• In the FTL publisher process we are configuring FTL Publisher activity with “ExampleFormat” for the format, FTL_PUB_EndPoint for Endpoint and “false” in filteringProperty element since we are using that value in corresponding transport for filtering purposes.

FTL Publisher process:

After complete setup, this flow is ready to be tested in debug mode.

Advantages

  • Easy to configure on the EMS server-side because we are only using few properties.
  • We can use the same transports for multiple queues and topics.
  • Fast, secure and reliable migration to cloud-based services without creating a mediation code.
  • Minor code changes, and easy for testing and configuring against the existing code. This part may vary depending on the complexity of the on-premise messaging model.
  • Securing higher throughput and lower latency among message distribution than a mediation code.

Disadvantages

  • The export and import are limited with only one FTL App.
  • When we are importing messages from FTL to EMS, we must use Map for Message Type in JMS Receiver activity which will require custom XSD schema and potential code change.
  • If we need to filter messages in case of import we need to define custom ”import_match_string” property in transport configuration where FTL will create a single EMS publisher for specific EMS subscribers in the case where condition in content-matcher is fulfilled.
  • Having all transport configuration (which is sensitive data for business requirements) in only one file (transport.conf ) can be risky, and for utilization and security, it is better only a few members of the project to have access for updating and modifying this file on demand from the developers.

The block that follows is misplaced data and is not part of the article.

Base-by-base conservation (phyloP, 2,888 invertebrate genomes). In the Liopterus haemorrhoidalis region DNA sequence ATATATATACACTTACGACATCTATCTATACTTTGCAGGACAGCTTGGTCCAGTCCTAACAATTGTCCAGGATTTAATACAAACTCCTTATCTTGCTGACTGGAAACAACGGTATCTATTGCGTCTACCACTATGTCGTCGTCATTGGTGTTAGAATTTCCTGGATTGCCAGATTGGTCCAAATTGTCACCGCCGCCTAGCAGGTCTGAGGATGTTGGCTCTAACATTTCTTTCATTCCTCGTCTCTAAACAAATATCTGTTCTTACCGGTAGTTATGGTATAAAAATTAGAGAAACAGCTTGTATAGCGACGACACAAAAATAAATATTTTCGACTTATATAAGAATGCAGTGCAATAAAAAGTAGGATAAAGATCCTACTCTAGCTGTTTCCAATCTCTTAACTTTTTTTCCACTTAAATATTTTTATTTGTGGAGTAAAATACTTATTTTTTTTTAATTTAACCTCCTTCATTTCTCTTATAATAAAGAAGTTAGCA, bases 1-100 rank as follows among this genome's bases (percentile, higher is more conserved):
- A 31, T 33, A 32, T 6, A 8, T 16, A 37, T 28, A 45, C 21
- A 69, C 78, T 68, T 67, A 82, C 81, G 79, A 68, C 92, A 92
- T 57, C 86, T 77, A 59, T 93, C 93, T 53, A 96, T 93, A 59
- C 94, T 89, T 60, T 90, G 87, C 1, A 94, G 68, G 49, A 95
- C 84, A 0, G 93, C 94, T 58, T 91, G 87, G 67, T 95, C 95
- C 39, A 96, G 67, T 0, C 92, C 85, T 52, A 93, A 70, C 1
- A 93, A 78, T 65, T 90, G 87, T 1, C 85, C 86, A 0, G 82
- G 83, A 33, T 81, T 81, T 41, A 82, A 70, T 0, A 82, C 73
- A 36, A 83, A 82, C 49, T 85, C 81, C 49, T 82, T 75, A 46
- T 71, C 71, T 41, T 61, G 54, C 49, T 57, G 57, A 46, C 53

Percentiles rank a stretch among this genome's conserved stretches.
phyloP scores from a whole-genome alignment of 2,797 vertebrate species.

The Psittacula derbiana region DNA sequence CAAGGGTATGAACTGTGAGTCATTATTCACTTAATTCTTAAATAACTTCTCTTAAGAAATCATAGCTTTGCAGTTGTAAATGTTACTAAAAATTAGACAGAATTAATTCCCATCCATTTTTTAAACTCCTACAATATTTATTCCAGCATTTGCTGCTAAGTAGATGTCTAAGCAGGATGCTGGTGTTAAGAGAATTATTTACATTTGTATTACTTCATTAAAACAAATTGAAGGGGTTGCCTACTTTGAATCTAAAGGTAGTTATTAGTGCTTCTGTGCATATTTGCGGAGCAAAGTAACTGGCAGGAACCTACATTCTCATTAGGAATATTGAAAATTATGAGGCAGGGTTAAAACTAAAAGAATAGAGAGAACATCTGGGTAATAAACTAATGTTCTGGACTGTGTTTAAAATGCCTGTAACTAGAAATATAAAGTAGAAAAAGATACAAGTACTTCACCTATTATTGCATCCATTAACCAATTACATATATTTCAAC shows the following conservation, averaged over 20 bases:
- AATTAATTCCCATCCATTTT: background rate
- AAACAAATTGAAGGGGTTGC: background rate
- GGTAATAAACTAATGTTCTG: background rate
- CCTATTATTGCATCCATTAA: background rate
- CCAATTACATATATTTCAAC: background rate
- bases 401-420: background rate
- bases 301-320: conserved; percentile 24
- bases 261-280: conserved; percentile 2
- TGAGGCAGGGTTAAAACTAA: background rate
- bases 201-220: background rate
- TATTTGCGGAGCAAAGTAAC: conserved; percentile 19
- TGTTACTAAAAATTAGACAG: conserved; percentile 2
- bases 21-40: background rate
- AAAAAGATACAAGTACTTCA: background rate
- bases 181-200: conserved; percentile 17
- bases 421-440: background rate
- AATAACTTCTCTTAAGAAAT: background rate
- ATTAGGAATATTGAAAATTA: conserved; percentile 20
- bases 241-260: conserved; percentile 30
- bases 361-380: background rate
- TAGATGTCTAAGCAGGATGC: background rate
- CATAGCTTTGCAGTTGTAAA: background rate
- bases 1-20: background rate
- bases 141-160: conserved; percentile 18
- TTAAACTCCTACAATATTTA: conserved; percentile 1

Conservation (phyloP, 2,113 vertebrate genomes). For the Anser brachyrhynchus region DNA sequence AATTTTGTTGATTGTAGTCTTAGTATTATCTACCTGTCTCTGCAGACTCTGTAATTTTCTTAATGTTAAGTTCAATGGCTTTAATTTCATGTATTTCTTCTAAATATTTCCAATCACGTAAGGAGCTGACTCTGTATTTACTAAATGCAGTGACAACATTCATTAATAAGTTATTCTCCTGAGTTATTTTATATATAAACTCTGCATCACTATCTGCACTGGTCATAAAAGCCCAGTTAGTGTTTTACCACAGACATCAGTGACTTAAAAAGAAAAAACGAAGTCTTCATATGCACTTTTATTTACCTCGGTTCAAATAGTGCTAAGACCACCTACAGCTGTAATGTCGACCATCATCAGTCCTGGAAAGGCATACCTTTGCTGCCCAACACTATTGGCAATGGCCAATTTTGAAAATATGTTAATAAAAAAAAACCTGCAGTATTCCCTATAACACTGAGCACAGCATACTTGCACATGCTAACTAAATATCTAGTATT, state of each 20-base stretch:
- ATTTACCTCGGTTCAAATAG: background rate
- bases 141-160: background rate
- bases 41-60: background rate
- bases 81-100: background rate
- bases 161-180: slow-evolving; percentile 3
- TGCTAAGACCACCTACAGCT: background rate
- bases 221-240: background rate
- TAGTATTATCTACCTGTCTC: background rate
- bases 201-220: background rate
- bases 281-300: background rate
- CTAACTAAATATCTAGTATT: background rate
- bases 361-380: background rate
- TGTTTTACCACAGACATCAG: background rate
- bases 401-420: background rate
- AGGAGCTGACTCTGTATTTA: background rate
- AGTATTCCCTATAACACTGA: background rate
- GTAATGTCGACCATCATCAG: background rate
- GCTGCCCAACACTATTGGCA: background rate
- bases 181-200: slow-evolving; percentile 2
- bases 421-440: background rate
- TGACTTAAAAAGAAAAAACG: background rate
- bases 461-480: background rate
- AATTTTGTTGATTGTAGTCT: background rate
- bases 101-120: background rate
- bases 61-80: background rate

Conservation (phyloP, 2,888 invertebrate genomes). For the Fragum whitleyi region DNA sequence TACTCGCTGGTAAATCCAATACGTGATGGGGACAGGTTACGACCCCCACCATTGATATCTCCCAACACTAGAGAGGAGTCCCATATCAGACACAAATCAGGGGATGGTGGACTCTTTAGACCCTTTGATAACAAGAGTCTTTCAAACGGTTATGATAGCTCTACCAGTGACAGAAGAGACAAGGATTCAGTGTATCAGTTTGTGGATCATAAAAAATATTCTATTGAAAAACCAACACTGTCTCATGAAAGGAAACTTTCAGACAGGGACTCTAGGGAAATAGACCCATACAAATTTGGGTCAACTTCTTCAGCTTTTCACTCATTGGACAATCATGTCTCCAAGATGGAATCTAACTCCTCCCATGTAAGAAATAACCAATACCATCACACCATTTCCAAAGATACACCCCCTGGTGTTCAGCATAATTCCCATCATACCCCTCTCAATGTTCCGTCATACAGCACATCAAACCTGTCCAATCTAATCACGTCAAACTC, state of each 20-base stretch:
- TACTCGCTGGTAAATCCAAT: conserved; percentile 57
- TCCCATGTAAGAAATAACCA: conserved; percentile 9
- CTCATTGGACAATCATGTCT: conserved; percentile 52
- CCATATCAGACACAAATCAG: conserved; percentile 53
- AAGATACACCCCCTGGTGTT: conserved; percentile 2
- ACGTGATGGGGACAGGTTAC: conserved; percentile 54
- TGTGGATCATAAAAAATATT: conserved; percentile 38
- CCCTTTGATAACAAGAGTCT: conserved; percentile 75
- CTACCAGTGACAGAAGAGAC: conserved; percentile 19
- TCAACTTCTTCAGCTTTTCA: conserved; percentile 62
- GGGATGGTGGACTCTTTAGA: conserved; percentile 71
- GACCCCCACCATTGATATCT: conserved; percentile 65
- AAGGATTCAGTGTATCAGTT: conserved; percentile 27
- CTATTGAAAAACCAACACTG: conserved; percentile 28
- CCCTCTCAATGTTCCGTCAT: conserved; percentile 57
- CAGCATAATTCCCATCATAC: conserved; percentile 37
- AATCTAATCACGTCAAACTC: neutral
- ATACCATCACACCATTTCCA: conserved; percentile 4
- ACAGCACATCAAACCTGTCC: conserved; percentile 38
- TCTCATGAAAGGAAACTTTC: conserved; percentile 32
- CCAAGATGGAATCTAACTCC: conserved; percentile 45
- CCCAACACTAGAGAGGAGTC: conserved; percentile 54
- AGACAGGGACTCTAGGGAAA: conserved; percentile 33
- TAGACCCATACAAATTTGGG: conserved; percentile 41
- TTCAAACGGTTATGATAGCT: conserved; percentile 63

Conclusion

In both cases (import and export) we have described the most basic approach for message distribution between both messaging systems.

The drawback, in this case, is that in real life scenario there might be a situation where a lot of transports need to be created and configured for different interfaces, and we need to be careful with the values specified in the properties itself because in runtime there might be unpredictable results (back and forth) if we are not taking care of the values in the properties.

Nevertheless, the approach does not require a lot of code changes but requires us to create an appropriate transport configuration in transport.conf file according to the business logic and traffic requirements, and then reference those transports in corresponding queues and topics. It is also a quick and efficient way to evaluate the migration efforts and the new cloud platform, without affecting the functionalities of the existing on-premise applications.